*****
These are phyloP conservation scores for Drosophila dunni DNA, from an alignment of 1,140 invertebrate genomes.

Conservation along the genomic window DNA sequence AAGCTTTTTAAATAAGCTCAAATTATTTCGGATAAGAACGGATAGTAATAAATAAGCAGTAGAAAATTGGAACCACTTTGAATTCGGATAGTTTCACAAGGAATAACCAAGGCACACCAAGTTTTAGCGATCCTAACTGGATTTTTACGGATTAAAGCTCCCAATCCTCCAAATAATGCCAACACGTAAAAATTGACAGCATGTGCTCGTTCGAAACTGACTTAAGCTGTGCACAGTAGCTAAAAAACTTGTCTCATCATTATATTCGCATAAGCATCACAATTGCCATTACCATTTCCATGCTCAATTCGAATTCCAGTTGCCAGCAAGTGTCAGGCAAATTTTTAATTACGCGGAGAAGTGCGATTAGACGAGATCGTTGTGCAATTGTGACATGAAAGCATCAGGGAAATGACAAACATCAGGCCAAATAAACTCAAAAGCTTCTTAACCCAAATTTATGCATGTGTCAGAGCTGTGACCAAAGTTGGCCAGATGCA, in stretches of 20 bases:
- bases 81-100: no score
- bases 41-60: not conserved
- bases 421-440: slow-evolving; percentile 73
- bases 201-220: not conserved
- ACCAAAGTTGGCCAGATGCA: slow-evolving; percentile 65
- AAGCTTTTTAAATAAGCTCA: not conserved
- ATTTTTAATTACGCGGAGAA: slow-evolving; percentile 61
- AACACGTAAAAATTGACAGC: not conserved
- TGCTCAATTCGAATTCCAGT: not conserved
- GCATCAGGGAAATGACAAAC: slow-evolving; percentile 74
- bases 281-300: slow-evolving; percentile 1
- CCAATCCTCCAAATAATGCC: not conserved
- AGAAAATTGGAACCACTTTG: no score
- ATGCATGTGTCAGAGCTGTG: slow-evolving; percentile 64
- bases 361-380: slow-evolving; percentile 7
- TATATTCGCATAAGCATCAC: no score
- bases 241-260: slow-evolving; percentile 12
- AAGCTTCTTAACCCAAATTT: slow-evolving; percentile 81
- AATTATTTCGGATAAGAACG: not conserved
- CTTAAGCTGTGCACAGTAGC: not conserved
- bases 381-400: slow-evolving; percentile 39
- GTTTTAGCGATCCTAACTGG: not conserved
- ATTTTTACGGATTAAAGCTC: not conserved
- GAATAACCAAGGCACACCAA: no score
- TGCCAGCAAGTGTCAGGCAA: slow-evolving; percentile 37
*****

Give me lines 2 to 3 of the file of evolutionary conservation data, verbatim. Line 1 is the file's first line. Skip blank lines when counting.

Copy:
Conservation along the genomic window DNA sequence AAGCTTTTTAAATAAGCTCAAATTATTTCGGATAAGAACGGATAGTAATAAATAAGCAGTAGAAAATTGGAACCACTTTGAATTCGGATAGTTTCACAAGGAATAACCAAGGCACACCAAGTTTTAGCGATCCTAACTGGATTTTTACGGATTAAAGCTCCCAATCCTCCAAATAATGCCAACACGTAAAAATTGACAGCATGTGCTCGTTCGAAACTGACTTAAGCTGTGCACAGTAGCTAAAAAACTTGTCTCATCATTATATTCGCATAAGCATCACAATTGCCATTACCATTTCCATGCTCAATTCGAATTCCAGTTGCCAGCAAGTGTCAGGCAAATTTTTAATTACGCGGAGAAGTGCGATTAGACGAGATCGTTGTGCAATTGTGACATGAAAGCATCAGGGAAATGACAAACATCAGGCCAAATAAACTCAAAAGCTTCTTAACCCAAATTTATGCATGTGTCAGAGCTGTGACCAAAGTTGGCCAGATGCA, in stretches of 20 bases:
- bases 81-100: no score